Some agents obtain a license so that they can sell other financial products, including securities. However, this requires significant training. The licensing exam, which is Series 6 or Series 7, is administered by the FINRA (Financial Industry Regulatory Authority).
Certificates relating to insurance specialties also exist. Those are not required but they do demonstrate commitment to professionalism.
Traits & Qualities
The most effective have the following traits to some degree or other:
- Excellent analytical skills
- Great communication skills, verbal and written
- Ability to take initiative
- Having plenty of self-confidence in order to make cold calls and to not be disappointed by each rejection
- Most Reported
Salary by State
The following section lists Insurance Agent salaries in each state around the country. The figures are based on the total number of job postings through Indeed.com. For example, Massachusetts had the largest quoted salary of $81,978 while Oregon had the smallest quoted salary of $46,903.
Top 20 National Employers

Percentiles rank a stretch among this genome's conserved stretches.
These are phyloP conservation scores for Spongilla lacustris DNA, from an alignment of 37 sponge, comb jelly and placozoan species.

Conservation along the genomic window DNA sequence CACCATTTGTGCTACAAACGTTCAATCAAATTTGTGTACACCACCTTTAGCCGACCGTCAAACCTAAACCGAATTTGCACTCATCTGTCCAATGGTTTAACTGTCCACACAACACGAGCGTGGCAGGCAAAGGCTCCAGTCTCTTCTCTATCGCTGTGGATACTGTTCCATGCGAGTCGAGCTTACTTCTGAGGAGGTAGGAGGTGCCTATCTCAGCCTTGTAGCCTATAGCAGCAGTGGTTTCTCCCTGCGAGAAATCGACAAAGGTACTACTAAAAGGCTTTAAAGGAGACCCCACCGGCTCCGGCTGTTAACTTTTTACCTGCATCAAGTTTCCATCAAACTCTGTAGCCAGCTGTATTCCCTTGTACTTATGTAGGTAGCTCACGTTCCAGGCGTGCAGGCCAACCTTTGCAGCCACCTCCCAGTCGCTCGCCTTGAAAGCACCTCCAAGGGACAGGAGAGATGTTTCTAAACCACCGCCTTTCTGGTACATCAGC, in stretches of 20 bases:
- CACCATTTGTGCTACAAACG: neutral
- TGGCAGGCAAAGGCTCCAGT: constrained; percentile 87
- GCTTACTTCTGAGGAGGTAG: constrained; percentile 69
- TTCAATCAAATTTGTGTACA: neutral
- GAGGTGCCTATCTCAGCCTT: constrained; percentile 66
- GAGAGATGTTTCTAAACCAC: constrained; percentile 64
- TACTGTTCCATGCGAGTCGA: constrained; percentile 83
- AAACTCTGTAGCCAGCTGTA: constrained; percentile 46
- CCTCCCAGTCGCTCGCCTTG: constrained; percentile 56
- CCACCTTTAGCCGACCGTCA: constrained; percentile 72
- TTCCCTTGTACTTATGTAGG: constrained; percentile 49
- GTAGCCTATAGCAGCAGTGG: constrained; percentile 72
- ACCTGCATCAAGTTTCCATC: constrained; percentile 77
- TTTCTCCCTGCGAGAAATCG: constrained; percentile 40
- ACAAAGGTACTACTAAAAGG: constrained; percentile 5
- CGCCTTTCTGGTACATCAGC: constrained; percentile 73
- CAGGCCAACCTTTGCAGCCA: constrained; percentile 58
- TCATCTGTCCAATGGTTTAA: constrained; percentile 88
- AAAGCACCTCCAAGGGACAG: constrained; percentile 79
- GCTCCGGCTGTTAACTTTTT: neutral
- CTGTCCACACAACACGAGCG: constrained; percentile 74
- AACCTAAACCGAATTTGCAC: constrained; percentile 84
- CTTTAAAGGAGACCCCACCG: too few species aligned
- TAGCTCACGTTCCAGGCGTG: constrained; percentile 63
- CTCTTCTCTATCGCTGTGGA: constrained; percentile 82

According to Indeed.com, the following states had employers looking to hire a Insurance Agent. The quoted salary figure represents the average salary from all job postings by this employer.
|Employer Name||Location||Average Salary|
|Bankers Life Insurance Agent||DC||$275,012|
|Bankers Conseco Life Insurance Company Insurance Agent||New York||$258,962|
|World Financial Group Insurance Agent||California||$211,220|
|MySecureQuote.com Insurance Agent||Illinois||$200,000|
|Senior Life Services Insurance Agent||Louisiana||$200,000|
|Hub International Insurance Agent||North Dakota||$200,000|
|Ancora Insurance Agent||Oklahoma||$200,000|
|PHP Agency Insurance Agent||Nevada||$200,000|
|Life Insurance Final Expense Insurance Agent||Colorado||$200,000|
|The ASSURANCE Group (TAG) Insurance Agent||Vermont||$200,000|
- Insurance Sales Agents : Occupational Outlook Handbook …
- Independent insurance agent – Wikipedia
- Insurance broker – Wikipedia
|Career Name||Average Salary|